The heart of any great Nintendo game is discovery and no encounter encapsulates this better than Breath of the Wild’s Eventide Island. First, finding the island requires genuine gumption. Found far from Hyrule’s shore, the island is only clearly visible from other islands, and even then, it’s only a speck in the distance. Reaching the island requires players to brave the open ocean and head towards something … that could be nothing. Then, upon arriving on the beach, a spirit takes all the player’s gear, including clothes and food. Link, literally, is left in his underwear. From there, players must make clever use of Link’s base skills in order to steal enemy weapons and make traps. The scenario creates a marvelous sense of self-sufficiency brought on by one’s own desire to discover. The player comes to the island purely of their own choosing, tackles the sea, and then overcomes obstacles without the aid of their strongest tools. The game turns players into plucky children who are discovering they can take care of themselves.

The intrepidity of Breath of the Wild and other Nintendo greats mirrors the feelings Shigeru Miyamoto, the father of many Nintendo franchises, experienced as a child. “I can still recall the kind of sensation I had when I was in a small river, and I was searching with my hands beneath a rock, and something hit my finger, and I noticed it was a fish,” Miyamoto told the New Yorker. “That’s something that I just can’t express in words. It’s such an unusual situation.” In sequences like Eventide Island, players don’t just understand what Miyamoto describes, they feel it: Apprehension gives way to exhilaration as the unknown becomes a place of play.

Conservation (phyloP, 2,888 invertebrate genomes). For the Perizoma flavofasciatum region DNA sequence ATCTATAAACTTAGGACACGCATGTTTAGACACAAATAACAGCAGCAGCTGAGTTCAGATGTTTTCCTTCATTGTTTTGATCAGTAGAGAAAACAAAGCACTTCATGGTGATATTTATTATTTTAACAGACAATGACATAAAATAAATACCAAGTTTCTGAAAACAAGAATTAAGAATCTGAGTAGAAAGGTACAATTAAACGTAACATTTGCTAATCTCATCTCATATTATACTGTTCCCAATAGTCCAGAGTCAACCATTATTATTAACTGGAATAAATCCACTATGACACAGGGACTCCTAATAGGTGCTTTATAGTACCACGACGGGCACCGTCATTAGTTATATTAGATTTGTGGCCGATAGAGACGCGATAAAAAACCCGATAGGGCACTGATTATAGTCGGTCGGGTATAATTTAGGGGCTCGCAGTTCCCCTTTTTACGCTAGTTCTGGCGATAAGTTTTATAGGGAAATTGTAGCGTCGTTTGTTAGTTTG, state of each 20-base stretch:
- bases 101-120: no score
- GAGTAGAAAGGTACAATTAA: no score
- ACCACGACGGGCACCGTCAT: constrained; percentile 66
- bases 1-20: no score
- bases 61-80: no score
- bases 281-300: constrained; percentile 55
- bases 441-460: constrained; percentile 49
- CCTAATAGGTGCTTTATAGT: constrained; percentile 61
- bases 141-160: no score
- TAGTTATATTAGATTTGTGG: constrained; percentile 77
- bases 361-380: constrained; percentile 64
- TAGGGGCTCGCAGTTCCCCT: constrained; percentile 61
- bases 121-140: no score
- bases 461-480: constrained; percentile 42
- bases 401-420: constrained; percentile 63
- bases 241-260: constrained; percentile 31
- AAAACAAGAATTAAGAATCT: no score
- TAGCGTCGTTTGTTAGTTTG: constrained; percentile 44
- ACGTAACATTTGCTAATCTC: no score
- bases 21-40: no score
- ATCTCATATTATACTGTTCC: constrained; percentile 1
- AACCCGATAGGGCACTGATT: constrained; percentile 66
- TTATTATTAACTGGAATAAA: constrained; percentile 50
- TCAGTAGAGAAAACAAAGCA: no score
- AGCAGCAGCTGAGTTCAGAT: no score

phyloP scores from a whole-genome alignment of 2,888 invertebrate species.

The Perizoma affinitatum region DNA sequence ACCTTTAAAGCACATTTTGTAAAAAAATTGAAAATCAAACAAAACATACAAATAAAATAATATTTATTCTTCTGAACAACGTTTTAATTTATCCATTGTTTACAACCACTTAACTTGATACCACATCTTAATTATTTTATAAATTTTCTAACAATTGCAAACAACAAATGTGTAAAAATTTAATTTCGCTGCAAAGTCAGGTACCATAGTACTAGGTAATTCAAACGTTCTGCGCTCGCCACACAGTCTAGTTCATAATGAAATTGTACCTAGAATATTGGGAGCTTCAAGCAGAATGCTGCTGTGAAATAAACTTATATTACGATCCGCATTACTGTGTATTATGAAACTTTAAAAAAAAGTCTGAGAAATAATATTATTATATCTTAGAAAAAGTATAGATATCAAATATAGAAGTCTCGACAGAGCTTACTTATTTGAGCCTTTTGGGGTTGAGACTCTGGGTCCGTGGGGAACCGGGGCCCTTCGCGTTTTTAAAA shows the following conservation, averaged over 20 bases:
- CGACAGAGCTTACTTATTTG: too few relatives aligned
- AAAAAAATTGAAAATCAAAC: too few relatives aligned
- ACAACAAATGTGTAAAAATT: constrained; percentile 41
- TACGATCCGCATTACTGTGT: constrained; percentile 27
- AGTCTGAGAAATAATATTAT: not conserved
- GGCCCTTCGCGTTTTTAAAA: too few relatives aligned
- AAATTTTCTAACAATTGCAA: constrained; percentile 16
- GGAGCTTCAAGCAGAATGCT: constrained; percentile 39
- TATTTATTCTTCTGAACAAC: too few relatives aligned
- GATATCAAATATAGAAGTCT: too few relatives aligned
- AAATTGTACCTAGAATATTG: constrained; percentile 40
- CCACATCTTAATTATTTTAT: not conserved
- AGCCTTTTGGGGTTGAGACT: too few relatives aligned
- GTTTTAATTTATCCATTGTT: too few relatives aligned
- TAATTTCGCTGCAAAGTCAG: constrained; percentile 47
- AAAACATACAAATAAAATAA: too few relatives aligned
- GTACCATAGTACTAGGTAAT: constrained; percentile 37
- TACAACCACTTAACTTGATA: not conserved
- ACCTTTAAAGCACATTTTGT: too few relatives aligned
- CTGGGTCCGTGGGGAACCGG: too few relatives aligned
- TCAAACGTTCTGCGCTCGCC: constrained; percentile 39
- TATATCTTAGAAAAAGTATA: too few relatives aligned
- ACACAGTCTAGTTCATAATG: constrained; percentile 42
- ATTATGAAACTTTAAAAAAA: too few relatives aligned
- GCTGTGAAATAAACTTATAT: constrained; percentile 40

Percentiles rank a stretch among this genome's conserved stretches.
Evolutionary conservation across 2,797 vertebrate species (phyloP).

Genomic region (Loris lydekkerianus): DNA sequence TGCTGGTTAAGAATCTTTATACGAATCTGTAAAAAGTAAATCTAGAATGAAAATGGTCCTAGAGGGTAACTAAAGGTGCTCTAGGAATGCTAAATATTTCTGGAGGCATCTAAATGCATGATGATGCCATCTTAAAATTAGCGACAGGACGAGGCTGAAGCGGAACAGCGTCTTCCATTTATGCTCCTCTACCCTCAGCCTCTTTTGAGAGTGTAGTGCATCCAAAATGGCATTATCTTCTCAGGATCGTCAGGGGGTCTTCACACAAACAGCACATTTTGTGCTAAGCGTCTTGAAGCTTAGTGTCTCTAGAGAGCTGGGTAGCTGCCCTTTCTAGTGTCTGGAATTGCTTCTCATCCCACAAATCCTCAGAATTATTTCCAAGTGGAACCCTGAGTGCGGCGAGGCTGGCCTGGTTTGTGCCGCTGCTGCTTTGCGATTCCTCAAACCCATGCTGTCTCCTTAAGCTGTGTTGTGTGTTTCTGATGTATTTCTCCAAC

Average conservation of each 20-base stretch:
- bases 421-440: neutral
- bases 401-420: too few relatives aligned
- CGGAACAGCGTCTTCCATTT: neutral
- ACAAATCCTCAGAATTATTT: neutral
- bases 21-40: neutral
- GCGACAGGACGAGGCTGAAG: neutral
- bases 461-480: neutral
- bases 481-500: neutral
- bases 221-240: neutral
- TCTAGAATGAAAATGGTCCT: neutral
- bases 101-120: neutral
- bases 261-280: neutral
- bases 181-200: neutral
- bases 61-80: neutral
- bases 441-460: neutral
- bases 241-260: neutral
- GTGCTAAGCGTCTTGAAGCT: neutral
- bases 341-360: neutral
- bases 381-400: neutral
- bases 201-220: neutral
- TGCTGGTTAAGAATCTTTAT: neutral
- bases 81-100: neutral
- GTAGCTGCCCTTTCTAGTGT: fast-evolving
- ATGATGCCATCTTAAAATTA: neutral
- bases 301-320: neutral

Nintendo’s intrepid gameplay is often amplified by playful presentation with Super Mario World 2: Yoshi’s Island being the quintessential example. The game’s visuals, defined by pastel colors and simple hand-drawings, appear crayoned by a child while the celestial chimes that punctuate the jubilant soundtrack evoke shooting stars. The overall effect cannot be understated. It takes the surreal and turns it real, allowing players to interact, tangibly, with imagination.